- int main() above does catch(...) { /*code*/ } to always restore the buf
- anyway it is not a good idea to let exceptions propagate out of main()

Cheers -Ivan
--
http://ivan.vecerina.com/contact/?subject=NG_POST <- e-mail contact form
Brainbench MVP for C++ <> http://www.brainbench.com




 
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Howard
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      10-14-2004

"Ivan Vecerina" <(E-Mail Removed)> wrote in message
news:ckktbg$ql4$(E-Mail Removed)...
> "Howard" <(E-Mail Removed)> wrote in message
> news:lBhbd.695712$(E-Mail Removed)...
>>
>> "Ivan Vecerina" <(E-Mail Removed)> wrote in message
>> news:ckijcn$h24$(E-Mail Removed)...
>> > "Marc Schellens" <(E-Mail Removed)> wrote in message
>> > news:ckih34$3134$(E-Mail Removed)...
>> > int main(void)
>> > {
>> > stdstream * saveStream = cout.rdbuf();
>> > MyStreamBuffer newBuf(.......);
>> > cout.rdbuf(&newBuf);
>> > try {
>> > ... the resto of te program ...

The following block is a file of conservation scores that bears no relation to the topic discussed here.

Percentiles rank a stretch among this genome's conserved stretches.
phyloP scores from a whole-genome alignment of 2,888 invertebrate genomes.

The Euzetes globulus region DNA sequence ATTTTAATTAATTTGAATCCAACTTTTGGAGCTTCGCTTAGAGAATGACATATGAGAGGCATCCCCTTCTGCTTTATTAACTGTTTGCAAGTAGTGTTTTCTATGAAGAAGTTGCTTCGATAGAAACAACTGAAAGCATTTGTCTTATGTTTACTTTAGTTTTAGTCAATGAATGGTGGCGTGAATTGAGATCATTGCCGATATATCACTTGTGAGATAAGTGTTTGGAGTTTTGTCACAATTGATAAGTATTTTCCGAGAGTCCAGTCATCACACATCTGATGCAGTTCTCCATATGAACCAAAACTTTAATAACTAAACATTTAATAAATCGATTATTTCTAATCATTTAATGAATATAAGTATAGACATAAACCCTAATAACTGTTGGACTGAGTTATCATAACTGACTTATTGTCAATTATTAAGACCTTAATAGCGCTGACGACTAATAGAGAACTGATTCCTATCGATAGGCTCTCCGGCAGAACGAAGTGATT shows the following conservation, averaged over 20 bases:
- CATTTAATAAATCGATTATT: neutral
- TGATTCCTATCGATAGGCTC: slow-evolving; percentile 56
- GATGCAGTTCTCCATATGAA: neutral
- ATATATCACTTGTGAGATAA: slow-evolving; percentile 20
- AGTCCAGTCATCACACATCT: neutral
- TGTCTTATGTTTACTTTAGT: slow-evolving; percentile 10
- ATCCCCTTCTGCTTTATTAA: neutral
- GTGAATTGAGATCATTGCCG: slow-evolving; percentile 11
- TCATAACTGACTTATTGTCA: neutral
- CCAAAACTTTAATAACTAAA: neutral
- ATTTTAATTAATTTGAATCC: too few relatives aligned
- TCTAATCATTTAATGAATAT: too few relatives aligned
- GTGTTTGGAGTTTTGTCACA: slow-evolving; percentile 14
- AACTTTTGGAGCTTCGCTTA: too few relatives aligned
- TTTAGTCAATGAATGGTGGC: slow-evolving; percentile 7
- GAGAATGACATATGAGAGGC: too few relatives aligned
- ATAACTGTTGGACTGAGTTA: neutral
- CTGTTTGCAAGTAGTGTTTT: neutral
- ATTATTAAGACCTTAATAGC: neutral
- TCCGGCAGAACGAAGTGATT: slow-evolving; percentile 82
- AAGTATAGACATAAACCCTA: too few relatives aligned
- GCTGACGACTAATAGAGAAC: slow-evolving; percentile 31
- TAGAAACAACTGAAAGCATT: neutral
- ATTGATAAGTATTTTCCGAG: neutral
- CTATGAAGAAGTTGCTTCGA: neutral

>> >
>> > } catch(...) { error reporting... }
>> > cout.rdbuf(saveStream); // restore cout to original state
>> > }
>> >

>>
>> What if there is no exception? How does cout get restored in that case?
>> I'd think you'd want to use a constructor/destructor pair for the rdbuf
>> calls, wouldn't you? (think "RAII")

> I would definitely use RAII -- except I wanted this post to be concise
> and there is no RAII class performing the above in the standard library.
> This said:
> - int main() above does catch(...) { /*code*/ } to always restore the buf
> - anyway it is not a good idea to let exceptions propagate out of main()


I misread your code. The way you put "{ error reporting... }" on the same
line as catch, I mistook that for a comment. (My old Pascal days coming
back!) And so I then mistook the buffer restore call as being inside the
catch clause. My bad!

But that's one reason I always go down to the next line before starting the
"dependant clause" after a try/catch/if/else, etc. Arranging it like this
always confuses my little mind.

-Howard